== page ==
Karl (6f7ecd)

  10. narciso,

    The nice thing about my suggestion is that job approval polling is so nicely binary that you can simply shave off a couple of tenths of a point when a poll like that WaPo poll is in the average.

    Another way to look at it is that if job approval is the best number to look at now, and Obama only gets to 50 with a D+11 sample, he’s in some trouble.

    Karl (6f7ecd)

  11. Tsar Nicholas II,

    The rate of decline or increase in jobless claims would be a good number to look at… if the Admin hadn’t understated them by 100K since November.

    Karl (6f7ecd)

  12. Thanks, Karl. It’s so simple and obvious when you put it like that!

    DRJ (a83b8b)

  13. These polls are not very predictive this far in advance of the election. If Obama is down in late September, after he GOP convention, I expect we can look for some event to change the dynamics. An attack on Iran would be the most extreme. I wouldn’t put it past Obama to do something like this. Re-election trumps all. After all, his model FDR, did some manipulation of war activity to avoid elections. Johnson did the same, for example intervening in the Congo in 1964. Of course, the Tonkin Gulf trumped that but he couldn’t know in advance.

    Mike K (326cba)

  14. Thanks, Karl what is more significant, is that Gallup, the old mainstay, has him below Carter at this time.

    narciso (8d0f34)

  15. I should clarify that the Congo was a big issue until Tonkin Gulf. Goldwater suggested we “change sides” in the Congo and Johnson delayed intervention until after the election. Nobody remembers that now but it could have been a big deal if Vietnam hadn’t intervened.

    Mike K (326cba)

  16. Here is the trend in initial jobless claim. Check out that slope:

    Jeremy Wolcott (4228f0)

  17. what does it look like if you graph initial jobless claims against food stamp applications I wonder

    happyfeet (3c92a1)

  18. my dead son bought me a big screen telly

    a big screen telly

    I put it on my wall!

    my dead son bought me a big screen telly

    you should come over and watch CSI with us laters we have sandwich cookies and dr. pepper but if you want to bring something that would be fine too

    happyfeet (3c92a1)

  19. hmm. wrong thread.

    you’ll just have to wonder I guess

    happyfeet (3c92a1)

  20. HF, quite the non sequitur, even for you.

    Gazzer (130c87)

  21. yes that was exceedingly random wasn’t it Mr. Gazzer

    happy Erf Day have you seen google’s logo yet?

    happyfeet (3c92a1)

  22. Jeremy Ocelot is a clown.

    JD (9e6048)

  23. Goldwater was probably a supporter of Tsombe, I knew
    Buchanan certainly was, although Johnson supported Mobutu, which in retrospect was a bad move,

    narciso (8d0f34)

  24. Just checked it out HF. Funny enough, yesterday me and Mrs Gazzer planted two cape plumbagos and a snail vine.

    Gazzer (130c87)

  25. Take this poll it has a 41/32 advantage for Obama,

    narciso (8d0f34)

  26. I’m not planting anything this year gonna wait til next year I think… except I might start a pencil cactus or something… my mint doesn’t look like it’s coming back this year, and if that’s the case then I’ll do a pencil cactus in that pot and ass some colanchos later

    but that’s the extent of my erfy ambitions

    happyfeet (3c92a1)

  27. *add* some colanchos later I mean

    happyfeet (3c92a1)

  28. Planted asparagus, artichokes and fed my worms.

    sickofrinos (44de53)

  29. And cut down five pine trees

    sickofrinos (44de53)

  30. Romney thinks all he has to do is mention the economy. He doesn’t have to use logic or anything.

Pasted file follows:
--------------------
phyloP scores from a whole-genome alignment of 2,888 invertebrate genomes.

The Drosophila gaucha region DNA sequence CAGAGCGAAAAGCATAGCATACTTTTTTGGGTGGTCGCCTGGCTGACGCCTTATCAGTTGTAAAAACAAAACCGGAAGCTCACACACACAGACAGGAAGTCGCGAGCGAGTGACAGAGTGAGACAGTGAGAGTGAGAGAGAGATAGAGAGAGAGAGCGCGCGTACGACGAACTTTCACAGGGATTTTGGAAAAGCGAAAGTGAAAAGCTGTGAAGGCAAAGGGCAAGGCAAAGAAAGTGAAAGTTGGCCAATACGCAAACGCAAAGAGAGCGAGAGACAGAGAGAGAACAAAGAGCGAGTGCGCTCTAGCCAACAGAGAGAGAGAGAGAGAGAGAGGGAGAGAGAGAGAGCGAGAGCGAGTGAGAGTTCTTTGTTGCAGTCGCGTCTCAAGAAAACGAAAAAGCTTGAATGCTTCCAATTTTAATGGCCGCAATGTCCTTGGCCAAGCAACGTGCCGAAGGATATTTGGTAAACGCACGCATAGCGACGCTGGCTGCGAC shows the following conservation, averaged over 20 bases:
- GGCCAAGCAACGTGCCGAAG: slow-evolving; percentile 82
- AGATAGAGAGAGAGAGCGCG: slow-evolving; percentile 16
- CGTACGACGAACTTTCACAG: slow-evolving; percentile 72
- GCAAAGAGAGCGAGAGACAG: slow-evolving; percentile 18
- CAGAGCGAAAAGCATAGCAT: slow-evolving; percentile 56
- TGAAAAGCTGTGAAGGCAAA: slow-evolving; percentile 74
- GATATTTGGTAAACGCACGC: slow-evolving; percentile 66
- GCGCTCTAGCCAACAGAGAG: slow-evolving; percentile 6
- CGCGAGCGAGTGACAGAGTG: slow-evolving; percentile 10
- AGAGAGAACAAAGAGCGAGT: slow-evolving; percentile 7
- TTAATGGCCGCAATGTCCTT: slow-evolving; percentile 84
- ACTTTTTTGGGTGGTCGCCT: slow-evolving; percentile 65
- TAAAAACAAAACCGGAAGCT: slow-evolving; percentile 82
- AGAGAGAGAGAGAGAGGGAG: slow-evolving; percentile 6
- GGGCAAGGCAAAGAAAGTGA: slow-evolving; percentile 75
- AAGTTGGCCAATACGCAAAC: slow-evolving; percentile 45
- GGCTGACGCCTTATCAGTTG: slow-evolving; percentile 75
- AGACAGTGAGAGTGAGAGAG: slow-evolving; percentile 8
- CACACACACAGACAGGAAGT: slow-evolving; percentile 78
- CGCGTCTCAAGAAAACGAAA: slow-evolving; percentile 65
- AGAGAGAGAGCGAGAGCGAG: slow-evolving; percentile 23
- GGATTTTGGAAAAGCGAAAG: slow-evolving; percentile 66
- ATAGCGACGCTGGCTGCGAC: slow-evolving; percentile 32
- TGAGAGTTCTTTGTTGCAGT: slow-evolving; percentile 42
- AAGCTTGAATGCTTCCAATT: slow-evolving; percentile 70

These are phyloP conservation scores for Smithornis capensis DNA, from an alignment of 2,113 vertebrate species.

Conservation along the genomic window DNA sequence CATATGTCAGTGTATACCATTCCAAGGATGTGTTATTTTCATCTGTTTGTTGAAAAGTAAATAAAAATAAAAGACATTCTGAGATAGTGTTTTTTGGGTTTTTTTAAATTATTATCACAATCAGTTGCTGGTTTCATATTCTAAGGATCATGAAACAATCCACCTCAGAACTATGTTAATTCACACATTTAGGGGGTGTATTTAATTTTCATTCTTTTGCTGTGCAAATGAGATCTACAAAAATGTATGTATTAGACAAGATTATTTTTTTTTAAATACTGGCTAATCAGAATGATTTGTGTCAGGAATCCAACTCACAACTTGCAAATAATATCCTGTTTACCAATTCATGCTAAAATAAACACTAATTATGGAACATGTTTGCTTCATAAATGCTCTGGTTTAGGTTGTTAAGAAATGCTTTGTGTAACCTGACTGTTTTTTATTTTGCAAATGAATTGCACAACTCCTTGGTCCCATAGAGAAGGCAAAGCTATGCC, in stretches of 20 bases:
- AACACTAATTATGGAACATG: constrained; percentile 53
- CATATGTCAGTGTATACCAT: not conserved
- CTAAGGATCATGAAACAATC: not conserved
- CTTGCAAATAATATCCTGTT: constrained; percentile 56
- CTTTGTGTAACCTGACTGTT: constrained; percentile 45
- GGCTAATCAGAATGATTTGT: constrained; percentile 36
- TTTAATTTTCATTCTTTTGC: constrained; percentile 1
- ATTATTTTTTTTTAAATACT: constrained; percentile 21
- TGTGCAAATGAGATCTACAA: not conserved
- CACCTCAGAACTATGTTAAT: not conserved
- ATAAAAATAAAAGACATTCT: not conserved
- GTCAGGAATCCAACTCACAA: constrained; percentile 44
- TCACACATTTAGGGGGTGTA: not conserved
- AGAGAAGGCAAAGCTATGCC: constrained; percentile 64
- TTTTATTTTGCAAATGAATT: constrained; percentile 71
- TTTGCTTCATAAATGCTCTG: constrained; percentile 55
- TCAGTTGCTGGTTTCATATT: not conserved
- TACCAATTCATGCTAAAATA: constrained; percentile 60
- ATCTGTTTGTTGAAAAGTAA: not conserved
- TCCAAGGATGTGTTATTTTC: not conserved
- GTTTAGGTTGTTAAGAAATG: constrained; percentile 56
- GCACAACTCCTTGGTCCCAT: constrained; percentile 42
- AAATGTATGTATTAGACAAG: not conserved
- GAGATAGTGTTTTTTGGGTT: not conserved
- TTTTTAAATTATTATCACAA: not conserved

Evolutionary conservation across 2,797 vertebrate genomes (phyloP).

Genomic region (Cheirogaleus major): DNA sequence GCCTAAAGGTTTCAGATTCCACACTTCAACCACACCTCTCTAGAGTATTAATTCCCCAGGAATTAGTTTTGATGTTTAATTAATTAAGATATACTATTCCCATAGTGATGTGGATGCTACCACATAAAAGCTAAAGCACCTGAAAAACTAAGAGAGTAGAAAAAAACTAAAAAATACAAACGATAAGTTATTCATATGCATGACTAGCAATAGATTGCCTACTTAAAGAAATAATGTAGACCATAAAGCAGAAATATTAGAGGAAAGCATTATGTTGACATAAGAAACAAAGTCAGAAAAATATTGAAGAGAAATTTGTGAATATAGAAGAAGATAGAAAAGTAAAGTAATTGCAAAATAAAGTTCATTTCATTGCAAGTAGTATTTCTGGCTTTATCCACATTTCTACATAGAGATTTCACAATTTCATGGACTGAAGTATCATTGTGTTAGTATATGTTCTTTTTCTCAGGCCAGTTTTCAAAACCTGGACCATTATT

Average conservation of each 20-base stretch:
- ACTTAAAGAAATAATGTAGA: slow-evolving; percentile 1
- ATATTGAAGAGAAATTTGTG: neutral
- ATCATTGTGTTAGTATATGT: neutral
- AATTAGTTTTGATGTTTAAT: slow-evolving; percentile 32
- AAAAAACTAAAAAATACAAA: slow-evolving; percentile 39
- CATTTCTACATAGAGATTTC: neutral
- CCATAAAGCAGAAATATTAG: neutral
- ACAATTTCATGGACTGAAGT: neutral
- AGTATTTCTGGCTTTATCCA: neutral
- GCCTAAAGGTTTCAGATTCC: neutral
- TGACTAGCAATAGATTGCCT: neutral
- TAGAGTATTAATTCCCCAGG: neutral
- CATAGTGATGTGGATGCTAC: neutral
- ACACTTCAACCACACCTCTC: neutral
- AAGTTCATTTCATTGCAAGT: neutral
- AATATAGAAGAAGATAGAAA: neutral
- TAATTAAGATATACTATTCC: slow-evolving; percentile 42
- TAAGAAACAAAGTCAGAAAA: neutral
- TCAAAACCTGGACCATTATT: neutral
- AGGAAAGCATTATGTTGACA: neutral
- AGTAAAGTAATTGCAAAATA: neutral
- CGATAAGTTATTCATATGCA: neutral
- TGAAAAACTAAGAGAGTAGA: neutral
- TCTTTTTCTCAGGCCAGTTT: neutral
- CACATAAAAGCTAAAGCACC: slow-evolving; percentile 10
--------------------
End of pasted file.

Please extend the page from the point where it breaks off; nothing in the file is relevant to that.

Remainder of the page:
Meanwhile Obama thinks he can this election, not into Truman vs Dewey, but Johnson v Goldwater!

    Sammy Finkelman (75d53e)

  31. * Obama thinks he can turn this election…

    The Goldwater comparison has come up twice already.

    This doesn’t make any sense, unless he’s hoping to crush Romney on the illegal immigration issue. If so, he’s so far holding it back.

    Sammy Finkelman (75d53e)

  32. Election update:

    There are Presidential primaries tomorrow in New York, Connecticut, Pennsylvania, Rhode Island and Delaware. In New York, this is only a Presidential primary – in some other states, like Pennsylvania there will be other races. In New York, also it is only on the Republican side – only people who have been registered Republicans since before November 8, 2011, or who are newly registered in New York state since that time, and registered as a Republican, can vote in this primary. No documents or ID than your signature, and knowledge of where to go, are needed except for newly registered voters. Pennsylvania passed some kind of ID law but it doesn’t take effect until later.

    From information in the New York Times:

    If Romney wins all five primaries, as he was expected to do even before Santorum stopped campaigning because of lack of money, he may get officially recognized as the likely nominee by the Republican National Committee. Some press conferences may be called as early as Wednesday.

    Romney also thinks that would make it easier for him to raise money from small donors. He may also get a bunch of endorsements on Wednesday. He will also try to win over conservatives with things like giving a speech at Jerry Falwell’s Liberty University. Romney will also change his speeches. They are already no longer focused on the other candidates for the Republican nomination for president.

    Sammy Finkelman (75d53e)

  33. Local election update:

    The March 20 election for the New York State Senate in Brooklyn, to succeed Carl Krugar, who resigned on December 21, 2011 before pleading guilty, is still unsettled.

    On Election night, Republican David Storobin was leading Democrat City Councilman Lew Fidler by 120 votes out of 22,000 cast. Now, after opening the absentee ballots his lead is down to 3 votes (yesterday’s New York PostBrooklyn Weekly section) or 2 votes. And there wil be a hand recount. The winner may never get to cast a vote as the State Senate plans to adjourn by June 30 and the seats is being eliminated through redistricting The Senate Republicans actually added 1 seat making the total now 63, but the boundaries are all different in Brooklyn)